The following is our Exclusive Interview with Richard D. Parsons, one of the dual covers of the Summer 2016 issue. The Summer issue features the Power 300: The Most Influential Black Corporate Directors and an alternate cover featuring a tribute to Muhammad Ali. Available at Barnes & Noble and newsstands now.
Richard “Dick” Parsons: Setting the Standard for Leadership and Blazing Trails in the Public and Private Sectors
by Meta Mereday
With a leadership career that spans global corporations and major sports organizations, Richard Dean “Dick” Parsons has blazed a significant trail across the business horizon. Parsons’ professional career began in his home state of New York after attending the University of Hawaii and Albany Law School. The proud native New Yorker knew early on that he wanted to be a change agent. “When I was growing up, I thought that I wanted to be a trial lawyer because I felt it was a way to change conditions around me.” After graduating first in his class from law school, Parsons, who was born in Brooklyn, began his career as counsel to New York Governor Nelson Rockefeller. After Rockefeller became Vice President, he retained the young lawyer and Parsons blazed trails as a senior White House aide under President Gerald Ford. “I count Nelson Rockefeller high among my professional mentors as he taught me a great deal about leadership and maximizing opportunities,” Parsons added. “But when I talk about role models it is my father, Lorenzo Locklair Parsons, who heads that list because of the values he instilled in me.”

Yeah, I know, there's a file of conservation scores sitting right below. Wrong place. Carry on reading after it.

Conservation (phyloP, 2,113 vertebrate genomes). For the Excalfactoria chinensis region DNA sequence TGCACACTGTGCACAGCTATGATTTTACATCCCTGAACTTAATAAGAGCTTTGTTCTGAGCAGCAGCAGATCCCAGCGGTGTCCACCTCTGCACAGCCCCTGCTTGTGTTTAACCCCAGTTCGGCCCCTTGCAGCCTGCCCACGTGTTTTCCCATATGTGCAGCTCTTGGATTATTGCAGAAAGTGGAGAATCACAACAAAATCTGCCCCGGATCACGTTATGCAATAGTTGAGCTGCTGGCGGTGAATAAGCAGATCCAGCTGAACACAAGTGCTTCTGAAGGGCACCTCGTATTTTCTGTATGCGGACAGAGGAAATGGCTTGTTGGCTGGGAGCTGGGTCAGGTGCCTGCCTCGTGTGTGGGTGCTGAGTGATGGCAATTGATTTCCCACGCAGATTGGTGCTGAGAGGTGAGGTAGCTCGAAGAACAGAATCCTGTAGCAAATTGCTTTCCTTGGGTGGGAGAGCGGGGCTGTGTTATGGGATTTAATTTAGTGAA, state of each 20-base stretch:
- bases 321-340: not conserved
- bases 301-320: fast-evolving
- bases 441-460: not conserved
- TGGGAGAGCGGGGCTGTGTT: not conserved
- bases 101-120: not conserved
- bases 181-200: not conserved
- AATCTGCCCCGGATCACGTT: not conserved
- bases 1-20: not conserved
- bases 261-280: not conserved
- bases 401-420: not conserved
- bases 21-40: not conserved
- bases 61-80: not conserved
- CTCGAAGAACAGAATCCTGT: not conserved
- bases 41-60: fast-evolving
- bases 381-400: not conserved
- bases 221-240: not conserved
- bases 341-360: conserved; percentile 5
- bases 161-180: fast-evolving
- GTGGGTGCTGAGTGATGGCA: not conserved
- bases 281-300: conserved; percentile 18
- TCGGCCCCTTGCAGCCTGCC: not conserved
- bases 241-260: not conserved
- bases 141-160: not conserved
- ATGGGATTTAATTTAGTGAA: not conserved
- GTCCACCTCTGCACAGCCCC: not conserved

Following his stint in Washington D.C., Parsons joined the New York law firm Patterson, Belknap, Webb & Tyler and rose to become Managing Partner of the firm. “The law, particularly litigation, is something that you have to have passion for and there is a great deal that is beneficial in business that is gained from being a litigator; but, while I enjoyed trying lawsuits – and I believe I was pretty good at it – I knew that I wanted to broaden my horizons.” During this time, Parsons continued his involvement in the public sector and maintained his political connections including heading the transitional team for New York Mayor Rudy Giuliani with whom Parsons had worked.
“One of the enduring hallmarks of a leader is recognizing a personal responsibility to help make the world around them a better place. Dick passes that test with flying colors. He is a catalyst for change and fractures all of the stereotypes. Dick is a man whose competence and conviction compels others to follow. He is also someone who treats everyone, no matter their station in life, with respect and kindness. Dick has the courage to shake things up and the skill, judgment and creativity to rally people to a winning cause,” -Kenneth I. Chenault, Chairman and Chief Executive Officer, American Express Company